of these combinations:
o Move one piece 3 and another piece 1 and then 4 squares
o Move one piece 4 squares, one 1 square and one 3 squares
o Move one piece in any order of the combination 4,1,3.
But a player could not, for example, move a piece 5 squares and another 2. It is
important to use the throws in their original groupings, because during a game,
the exact sequence in which the throws are used can be of strategic advantage.
4. Players move their pieces forward in the direction indicated on the chart,
alternating direction with each row. A player can move a piece onto any empty or
undefended square. Any number of pieces can be jumped in a move, but a player
may not end a move on a square which is either defended or occupied by one of
his own pieces.
5. A player may move backward only if no forward move is available to any of his
pieces, and the player must move the piece backward the amount of one (or more)
of his throws.
6. An opponent's piece is considered undefended if it stands alone, with either empty
squares or opposing pieces on either side. Pieces in a row of two or more are
considered defended; this is called a block. A player may land on the square
occupied by an undefended opponent's piece. A player may jump over a row of
defended opponent's pieces, but may not land on any of them.
This is where the original grouping of the throws becomes important: if a piece is
to be moved 2 and then 3 squares, for example, both landing places (for the move
of 2 and of 3 squares) must be empty or undefended. One could not in this case
take a jump of 5 over a block of 4 pieces.
7. When a player lands on an undefended opponent's piece, that piece is sent back to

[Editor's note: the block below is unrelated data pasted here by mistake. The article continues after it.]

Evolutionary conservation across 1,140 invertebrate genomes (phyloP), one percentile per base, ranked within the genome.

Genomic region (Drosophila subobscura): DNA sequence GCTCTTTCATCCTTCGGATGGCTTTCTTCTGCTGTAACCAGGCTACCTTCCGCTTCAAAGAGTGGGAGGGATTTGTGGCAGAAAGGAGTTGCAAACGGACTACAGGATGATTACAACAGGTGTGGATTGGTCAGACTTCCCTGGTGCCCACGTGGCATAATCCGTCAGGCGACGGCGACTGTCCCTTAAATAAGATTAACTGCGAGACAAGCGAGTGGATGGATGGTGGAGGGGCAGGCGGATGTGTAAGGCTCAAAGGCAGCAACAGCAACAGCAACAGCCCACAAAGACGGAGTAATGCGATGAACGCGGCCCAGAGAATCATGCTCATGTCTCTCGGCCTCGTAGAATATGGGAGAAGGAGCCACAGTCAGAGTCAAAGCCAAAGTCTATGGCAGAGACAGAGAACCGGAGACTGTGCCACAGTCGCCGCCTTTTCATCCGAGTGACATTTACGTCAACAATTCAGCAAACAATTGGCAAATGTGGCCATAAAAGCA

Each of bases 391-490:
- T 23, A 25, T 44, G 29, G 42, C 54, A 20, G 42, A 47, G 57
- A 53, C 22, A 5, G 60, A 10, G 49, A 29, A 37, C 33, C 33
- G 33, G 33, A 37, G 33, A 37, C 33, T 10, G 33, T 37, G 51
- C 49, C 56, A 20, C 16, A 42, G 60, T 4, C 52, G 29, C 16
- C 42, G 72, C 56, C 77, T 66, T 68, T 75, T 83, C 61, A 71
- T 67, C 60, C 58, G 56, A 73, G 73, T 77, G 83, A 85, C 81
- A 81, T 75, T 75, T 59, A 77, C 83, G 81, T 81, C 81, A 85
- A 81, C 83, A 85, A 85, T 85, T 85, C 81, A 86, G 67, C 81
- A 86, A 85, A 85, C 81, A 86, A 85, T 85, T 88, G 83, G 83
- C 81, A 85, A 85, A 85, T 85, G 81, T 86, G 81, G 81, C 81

the square from which the attacking piece came. If the attacking piece has made
several moves in its progress, the attacked piece goes back only to the last (i.e.,
most recent) square that the attacker occupied.
Special rules govern movement for squares 26 - 30.
1. Square 26 is the "Beautiful House" (per nefer). A player may land there only by
an exact throw. An undefended player on Square 26 can be sent back by an
attacking piece, like any other square on the board.
2. From Square 26, a player can advance a piece to any of the last three squares with
throws of 2, 3, or 4. A throw of 5 carries the piece off the board immediately.
3. Once on Squares 28, 29, or 30, a player may carry a piece off the board under
o from Square 30, with any throw
o from Square 29 (marked with 2 ticks), with a throw of 2
o from Square 28 (3 ticks), with a throw of 3
Once on one of these squares, a piece is never moved back again. If a player can't
use a throw, it is simply discarded.
4. Square 27 is the "House of Waters" (per mu). This square is a pitfall, and any
piece landing on this square is trapped there. A piece can be forced into the waters
in two ways:
o If a piece is resting on Squares 28-30 and is undefended, and an opponent
lands on the same square from the Beautiful House, the attacked piece
moves to Square 27, and not back to 26.
o If a player's only possible move is from the Beautiful House forward, but a
defended opposing piece occupies the desired square, the piece on Square
26 goes into the water.
5. A piece forced into the water loses any remaining throws. Once in the House of
the Waters, a piece can't be moved. To reactivate the piece, the player must either
throw a 4, or move the piece to Square 15 (right above Square 26) and lose a turn.
A player may try for a throw of 4 as often as they wish, but they get only one try
per turn. If they give up after repeated tries, they can move to Square 15 on their
6. The winner is the first person to carry all her pieces off the board.